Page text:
Biz Break: A look at Marissa Mayer’s four-year Yahoo company buying spree

Top Of The Order:  

Fifty-Three Card Pickup: Yahoo is said to be getting close to finally selling itself. All of it might be on the block. Some of it might be up for grabs. There’s almost as much guessing going on about what parts of Yahoo, or if all of it, is on the market, and who might be involved in the seemingly never-ending bidding process.

Whatever happens, it will bring an end to the Yahoo we have all known for years. And it will mark a conclusion to a four-year buying binge that Chief Executive Marissa Mayer went on — and which did little to turn around Yahoo’s fortunes, no matter how many checks the company cut.

You probably know some of the big names that Yahoo has acquired since the last presidential election: Tumblr. Flurry. Brightroll, maybe a few others. But how many companies has Yahoo bought while under Mayer’s direction?

Try 53. For a total of about $2.3 billion. On Wednesday, Gizmodo took an extensive look at each company Yahoo has acquired since Mayer became CEO to see just what happened to all of those deals and where all the people and technologies involved ended up. Most of those acquisitions were stripped of their talent and tech, some were app developers that were shut down, and some are still humming along. But the whole picture shows a risky strategy that may have had some benefits, but still didn’t do enough to keep Yahoo from arriving at a place where it might have ended up anyway.

Middle Innings:

Don’t Go Changin’ …”: Back in early April, Seattle-based Alaska Air Group, the parent company of Alaska Airlines, said it reached a deal to acquire Virgin America, of San Francisco, for $2.6 billion. Alaska, which already operates dozens of daily flights from three Bay Area airports, made the deal as part of its efforts to expand beyond its West Coast base of strength.

And the deal is still going through. But Virgin might not be going away.

Speaking at an aviation professionals group in New York, Alaska CEO Brad Tilden said he might not start spray-painting the iconic Eskimo that dons the tail of all of Alaska’s planes onto Virgin’s birds just yet. Tilden said he is considering keeping the Virgin America name and running the airline as a separate brand under the Alaska corporate umbrella.

Tilden said the reasons for keeping the Virgin America name come from a simple reality of the airline’s business.

“We are looking at that because we do believe in the power of the Virgin America brand, and we don’t want to lose all that loyalty and revenue that exists today,” Tilden said during his speech.

Keeping the name of a company it has acquired isn’t unprecedented for Alaska. The company bought Northwest regional carrier Horizon Air in 1986 and has left the Horizon name intact ever since.

We’re Happy Being Private: For many popular private companies, it’s the equivalent of a longtime couple getting besieged with the “When are you going to get married?” question:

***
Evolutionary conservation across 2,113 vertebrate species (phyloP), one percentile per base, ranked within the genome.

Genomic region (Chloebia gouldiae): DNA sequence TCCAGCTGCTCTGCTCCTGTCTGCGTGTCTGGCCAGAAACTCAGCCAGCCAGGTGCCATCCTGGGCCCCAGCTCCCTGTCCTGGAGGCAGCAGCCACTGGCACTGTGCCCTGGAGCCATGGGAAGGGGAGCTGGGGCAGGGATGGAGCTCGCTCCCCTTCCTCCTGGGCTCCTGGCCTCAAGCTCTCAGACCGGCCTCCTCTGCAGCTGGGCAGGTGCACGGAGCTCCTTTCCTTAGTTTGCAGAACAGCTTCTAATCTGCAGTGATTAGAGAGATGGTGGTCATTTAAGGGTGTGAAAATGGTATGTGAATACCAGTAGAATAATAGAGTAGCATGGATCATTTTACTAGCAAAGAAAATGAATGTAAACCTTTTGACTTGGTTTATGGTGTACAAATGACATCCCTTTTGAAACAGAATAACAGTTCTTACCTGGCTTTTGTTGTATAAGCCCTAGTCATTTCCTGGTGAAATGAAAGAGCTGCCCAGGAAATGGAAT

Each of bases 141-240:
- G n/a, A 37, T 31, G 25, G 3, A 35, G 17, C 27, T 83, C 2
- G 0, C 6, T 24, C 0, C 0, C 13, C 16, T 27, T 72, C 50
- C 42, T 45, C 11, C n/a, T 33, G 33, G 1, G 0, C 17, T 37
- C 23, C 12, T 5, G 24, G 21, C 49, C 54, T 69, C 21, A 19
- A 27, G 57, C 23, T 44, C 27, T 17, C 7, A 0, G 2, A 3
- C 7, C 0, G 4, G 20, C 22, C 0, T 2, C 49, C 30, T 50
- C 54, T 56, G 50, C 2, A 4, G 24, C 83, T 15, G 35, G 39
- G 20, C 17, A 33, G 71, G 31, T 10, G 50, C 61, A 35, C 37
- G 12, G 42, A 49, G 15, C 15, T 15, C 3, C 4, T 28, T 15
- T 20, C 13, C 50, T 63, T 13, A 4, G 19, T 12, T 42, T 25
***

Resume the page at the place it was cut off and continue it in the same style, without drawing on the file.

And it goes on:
“When are you going to go public?”

Like a lot of private companies, San Francisco-based cloud storage provider Dropbox has heard that question many times. And why not? The company is in a popular and growing part of the tech sector, and there have to be some investors who want Dropbox to go public so that they can cash out and buy something like Steve Miller’s estate up near Seattle. (Which you can have for just $16.8 million, by the way.)

Well, don’t hold your breath or go putting in any bids on Miller’s manse just yet. Dropbox CEO Drew Houston says the company is in no rush to go public and, instead, is focusing more on becoming profitable, which it isn’t, yet. Houston told Bloomberg that Dropbox is cash-flow positive and that as it enters the “post-unicorn era” (unicorns being startups that are worth $1 billion or more, at least on paper) he’s trying to manage the company with an eye toward stability in its business, and on its finances.

“Cash is oxygen,” Houston said. “And if you keep having to go to investors to fill up your scuba tank, you can run out.”

Bottom Of The Lineup:

Here’s a look at how some leading Silicon Valley stocks did Wednesday …

Movin’ On Up: Gains came from Lending Club, Rovi, InvenSense, FireEye and Twitter.

In The Red: Decliners included Accuray, Aviat Networks, Integrated Device Technology, IXYS and Cypress Semiconductor.

The tech-focused Nasdaq composite index shed 0.2 percent to 4,834.

The blue chip Dow Jones industrial average gave up 0.2 percent to end the day at 17,640.

And the broad-based Standard & Poor’s 500 index also ended the day off by 0.2, to close at 2,071.

Quote Of The Day: “Gender matters not when you’re rocking the Force like you are, baby!” –Actor Mark Hamill, on Twitter in response to a female fan’s question about if it would be OK for her to dress like Luke Skywalker for a comic convention. Really, everyone should be following Hamill’s tweets.

Sign up for the 60-Second Business Break newsletter at www.siliconvalley.com.

Photo: Yahoo CEO Marissa Mayer at the 2014 Consumer Electronics Show in Las Vegas. (AP Photo/Julie Jacobson, File)

 

 

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    -The hottest thing on the market in ‘code:’ Marissa Mayer…!

 
 
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